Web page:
Reparations money was an inadequate substitute for all the other ways in which Jews created and enacted “rituals of remembrance” (p. 182). Since the fall of the Berlin Wall, many surviving Jews and their children and grandchildren have made pilgrimages to their places of origin. There, they have refurbished Jewish cemeteries and installed tombstones in memory of the dead, building “recreated cemeteries minus actual bodies” (p. 192). These rituals constitute what Slyomovics, following the literary critic Marianne Hirsch, calls “post-memory” for the children of survivors (p. 185). Archives are also an important aspect of coming to terms with the Holocaust, as children and grandchildren find small clues about their ancestors’ lives. The “archival sliver” (p. 118) provides a tiny window into the Holocaust as individuals Jews endured it.
How to accept German reparations-Wiki Commons
Slyomovics, originally a scholar of the Arab Middle East and an Arabic speaker, ends her book with two chapters on how reparations play out elsewhere. She first analyses Algerian Jewish claims for reparations from Germany. Algerian Jews were not deported and murdered, but they were interned, separately from interned Algerian Muslims. But the Algerian Jews did not view themselves first and foremost as Jews: they viewed themselves as French citizens who were eventually “repatriated” to France (a country they did not come from, being indigenous to the Middle East). And while they did eventually receive compensation for their internment, their Muslim (then)-compatriots did not, as Germany argued  that the Muslims had not been interned on racial grounds.
Discussion of Algeria leads Slyomovics to a wider analysis of settler colonialism, in which she asks “who counts as human?” (p. 235). She notes how careful Israel has been in the few contexts in which it has paid compensation to individual Palestinians to use the Hebrew word pitsuyyim, which means damages, instead of the word shilumin, meaning reparations (p. 254). She calls for “Jewish Israeli reparations to Palestinian Arabs, underpinned by the Palestinian right of return” (p. 269). I agree with her call for reparations, but I doubt very much that Palestinians will ever enjoy the right of return. This is precisely where the analogy between Jewish victims of the Holocaust and Palestinian victims of Zionism ends. Jewish victims of the Nazis (and their descendants) do not, for the most part, live in Europe; they successfully integrated into Israel, the United States, and elsewhere. Palestinians remain in Israel, in the Occupied Palestinian Territories, and in several Middle Eastern countries where they are permanent refugees. As long as they are not full citizens anywhere, reparations will never compensate for their loss of land.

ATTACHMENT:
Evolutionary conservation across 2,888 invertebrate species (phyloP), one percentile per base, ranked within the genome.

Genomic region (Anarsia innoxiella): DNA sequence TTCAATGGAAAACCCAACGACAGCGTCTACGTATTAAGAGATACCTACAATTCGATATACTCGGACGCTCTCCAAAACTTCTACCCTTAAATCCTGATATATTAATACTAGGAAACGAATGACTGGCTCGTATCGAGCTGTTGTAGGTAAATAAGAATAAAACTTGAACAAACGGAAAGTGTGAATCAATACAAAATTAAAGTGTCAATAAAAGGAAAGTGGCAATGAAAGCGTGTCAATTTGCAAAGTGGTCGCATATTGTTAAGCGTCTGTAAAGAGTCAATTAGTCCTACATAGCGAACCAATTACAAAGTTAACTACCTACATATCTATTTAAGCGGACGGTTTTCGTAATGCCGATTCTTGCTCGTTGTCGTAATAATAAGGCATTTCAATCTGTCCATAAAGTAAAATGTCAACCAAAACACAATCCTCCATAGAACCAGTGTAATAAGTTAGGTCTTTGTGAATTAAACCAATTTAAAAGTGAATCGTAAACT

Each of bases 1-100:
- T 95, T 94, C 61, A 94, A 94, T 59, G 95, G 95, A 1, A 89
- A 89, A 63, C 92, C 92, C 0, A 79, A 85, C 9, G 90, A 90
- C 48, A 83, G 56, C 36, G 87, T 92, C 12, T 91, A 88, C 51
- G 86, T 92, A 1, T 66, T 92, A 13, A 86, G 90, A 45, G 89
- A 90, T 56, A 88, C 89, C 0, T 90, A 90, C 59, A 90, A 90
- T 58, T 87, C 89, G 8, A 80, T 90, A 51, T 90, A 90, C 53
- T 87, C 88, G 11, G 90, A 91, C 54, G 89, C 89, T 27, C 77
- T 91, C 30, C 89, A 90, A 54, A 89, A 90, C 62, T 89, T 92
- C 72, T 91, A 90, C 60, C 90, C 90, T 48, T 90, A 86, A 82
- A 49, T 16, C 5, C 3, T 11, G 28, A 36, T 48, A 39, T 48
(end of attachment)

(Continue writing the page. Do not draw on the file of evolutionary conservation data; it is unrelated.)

I have one quibble with Slyomovics’ analysis. She discusses the connection between German settler colonialism and the Holocaust, referring especially to the massacre of the Herero in South-West Africa (now Namibia) in 1904-07. Many scholars of genocide now refer to the Nazi occupation of Eastern Europe as a form of colonialism. But to subsume the Holocaust under the rubric of colonialism is to ignore the far more complex causes of Nazi policies toward Jews. Nazis exterminated Jews in their Eastern European colonies; they did not treat other ethno-religious groups in the same manner. One cannot ignore two millennia of anti-Semitism as a cause of this extermination, even if the Nazis racialized what had earlier been religious prejudice. Nor should one ignore the economic, cultural and political crises in Germany from 1918 to 1933. There was no straight line from colonialism to the Holocaust: had there been one, Germany’s enemy, Britain, would also have been in the business of slaughtering Jews.
Otherwise, How to Accept German Reparations is a fascinating read, with insights on reparations, mourning and memory that far transcend the particular instance of the Holocaust. Anyone interested in these issues, no matter where they apply, should read this book.